In a hurry to shower after throwing batting practice, Nuxhall didn’t cue up the tape before giving it to a clubhouse kid to run it up to the radio booth. The engineer rewound the tape to the beginning. Nuxy’s pregame profanity was heard throughout Ohio, Indiana and Kentucky on 50,000-watt WLW-AM.
The nightly news led with the story in Cincinnati. Nuxhall, a Reds employee, worried that his career was over.
The next day, club GM Dick Wagner and Roger Ruhl, the Reds promotions and sales director got together to write an apology for Nuxhall to read before the game that night. Ruhl typed up the statement. He couldn’t resist including the line, as a joke, for Joe to use: “It wasn’t my fault. It was the (expletive) engineer.”
Joe was not amused.
As for Wagner, if he had his way, Nuxhall wouldn’t have been on radio when Brennaman was hired in 1974. There would have been no Marty and Joe.
After the 1970 World Series, when the Reds were searching for Jim McIntyre’s successor, Wagner flirted with replacing Nuxhall, too. The Reds had just hired John Soller- later General Manager of WKRC-AM in the 1980s – as the club’s first broadcasting director. In Soeller’s first weeks on the job, he said, “I remember Wagner asking me if we should keep Nuxhall.”
Should we keep Nuxhall?
“I was stunned at the question, “and defended strongly the reason to keep Nux,” Soeller told Kiesewetter. Others in the front office supported Joe, too, so he was retained and paired with Al Michaels.
He was the Old Lefthander – and signed off each and every broadcast with: This is the Old Lefthander rounding third and heading for home.” (Nuxhall, right, with Al Michaels)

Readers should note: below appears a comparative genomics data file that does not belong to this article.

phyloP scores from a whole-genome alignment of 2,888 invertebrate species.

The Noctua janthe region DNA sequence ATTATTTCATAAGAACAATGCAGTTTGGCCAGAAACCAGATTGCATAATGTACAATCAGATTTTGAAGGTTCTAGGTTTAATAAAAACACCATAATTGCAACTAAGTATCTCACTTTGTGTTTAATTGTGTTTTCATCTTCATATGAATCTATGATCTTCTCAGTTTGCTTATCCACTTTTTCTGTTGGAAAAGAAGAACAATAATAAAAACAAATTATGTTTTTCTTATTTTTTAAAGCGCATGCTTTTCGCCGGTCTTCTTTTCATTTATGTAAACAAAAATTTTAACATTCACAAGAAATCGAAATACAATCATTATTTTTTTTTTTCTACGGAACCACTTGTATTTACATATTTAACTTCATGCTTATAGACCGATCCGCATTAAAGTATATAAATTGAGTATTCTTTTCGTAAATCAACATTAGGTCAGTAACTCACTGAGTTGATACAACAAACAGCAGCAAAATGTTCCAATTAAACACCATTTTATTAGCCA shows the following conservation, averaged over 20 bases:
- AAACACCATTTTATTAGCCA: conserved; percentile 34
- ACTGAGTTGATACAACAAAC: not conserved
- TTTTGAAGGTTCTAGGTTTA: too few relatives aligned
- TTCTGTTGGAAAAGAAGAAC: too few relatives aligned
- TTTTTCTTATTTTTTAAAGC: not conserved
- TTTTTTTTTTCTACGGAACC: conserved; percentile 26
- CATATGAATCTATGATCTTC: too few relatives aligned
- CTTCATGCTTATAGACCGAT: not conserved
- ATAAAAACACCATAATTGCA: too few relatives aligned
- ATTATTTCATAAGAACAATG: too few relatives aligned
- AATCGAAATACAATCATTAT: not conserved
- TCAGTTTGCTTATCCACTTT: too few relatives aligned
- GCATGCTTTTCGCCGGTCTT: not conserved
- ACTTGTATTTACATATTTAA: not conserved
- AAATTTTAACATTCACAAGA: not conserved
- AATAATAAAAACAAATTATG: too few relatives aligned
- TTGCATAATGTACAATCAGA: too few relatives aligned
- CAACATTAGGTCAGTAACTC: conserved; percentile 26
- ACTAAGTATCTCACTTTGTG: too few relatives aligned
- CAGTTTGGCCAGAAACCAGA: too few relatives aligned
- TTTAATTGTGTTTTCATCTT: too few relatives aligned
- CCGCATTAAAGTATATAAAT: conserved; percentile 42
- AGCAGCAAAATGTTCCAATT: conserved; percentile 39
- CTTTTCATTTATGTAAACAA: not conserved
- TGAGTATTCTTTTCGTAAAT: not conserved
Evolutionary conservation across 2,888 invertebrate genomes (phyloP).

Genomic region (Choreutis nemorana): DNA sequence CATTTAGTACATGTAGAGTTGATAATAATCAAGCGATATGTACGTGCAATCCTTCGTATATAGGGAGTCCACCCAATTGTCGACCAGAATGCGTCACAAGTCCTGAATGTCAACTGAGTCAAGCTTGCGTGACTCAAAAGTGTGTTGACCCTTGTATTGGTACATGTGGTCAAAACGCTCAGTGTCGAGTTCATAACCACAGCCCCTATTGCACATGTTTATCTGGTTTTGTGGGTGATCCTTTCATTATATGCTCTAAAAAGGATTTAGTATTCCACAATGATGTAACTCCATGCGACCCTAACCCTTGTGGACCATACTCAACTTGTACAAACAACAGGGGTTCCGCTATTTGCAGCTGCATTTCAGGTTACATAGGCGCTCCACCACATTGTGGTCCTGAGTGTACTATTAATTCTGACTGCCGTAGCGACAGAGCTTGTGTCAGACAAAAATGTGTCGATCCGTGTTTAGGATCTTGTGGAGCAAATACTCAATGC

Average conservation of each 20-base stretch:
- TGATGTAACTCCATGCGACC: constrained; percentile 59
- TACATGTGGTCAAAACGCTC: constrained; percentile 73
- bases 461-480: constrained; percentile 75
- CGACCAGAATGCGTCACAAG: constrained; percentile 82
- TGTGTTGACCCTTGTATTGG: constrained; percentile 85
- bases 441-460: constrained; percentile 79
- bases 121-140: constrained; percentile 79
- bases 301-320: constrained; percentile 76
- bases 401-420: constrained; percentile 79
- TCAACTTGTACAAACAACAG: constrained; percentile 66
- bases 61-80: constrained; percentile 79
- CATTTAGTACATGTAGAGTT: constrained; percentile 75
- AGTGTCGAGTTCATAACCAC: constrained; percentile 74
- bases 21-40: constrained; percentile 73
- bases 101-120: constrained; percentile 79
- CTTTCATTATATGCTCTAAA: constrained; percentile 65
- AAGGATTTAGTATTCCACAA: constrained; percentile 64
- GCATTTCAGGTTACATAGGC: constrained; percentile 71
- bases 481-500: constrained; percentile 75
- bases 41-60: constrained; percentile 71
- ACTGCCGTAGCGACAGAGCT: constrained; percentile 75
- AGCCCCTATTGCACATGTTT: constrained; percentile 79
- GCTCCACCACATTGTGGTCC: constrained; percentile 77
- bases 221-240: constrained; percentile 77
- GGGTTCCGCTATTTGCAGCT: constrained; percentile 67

Reds coach Whitey Wietelmann, a former infielder-pitcher for the Boston Bees (later Braves), told Joe he needed a catch phrase. He suggested: “This is the Old Lefthander rounding third and heading for home.”
Joe thought the expression was too corny. He told Kiesewetter: “Jesus Christ, Whitey!” Wietelmann persisted and Nux agreed to give it a spin. “I tried it for about 10 days and I said, ‘Sh–, that’s terrible! I’m not using it anymore.’ He stopped for a week or so and started getting mail saying, ‘Hey, you stopped using the Old Lefthander!’
Nuxhall said, “I guess they liked it.”
They loved it, without a doubt. It was immortalized in lights when Great American Ball Park opened – on Joe Nuxhall Way – in 2003.
Andy Furman is a national sports talk host for Fox Sports Radio and writes for the Brooklyn (NY) Daily Eagle.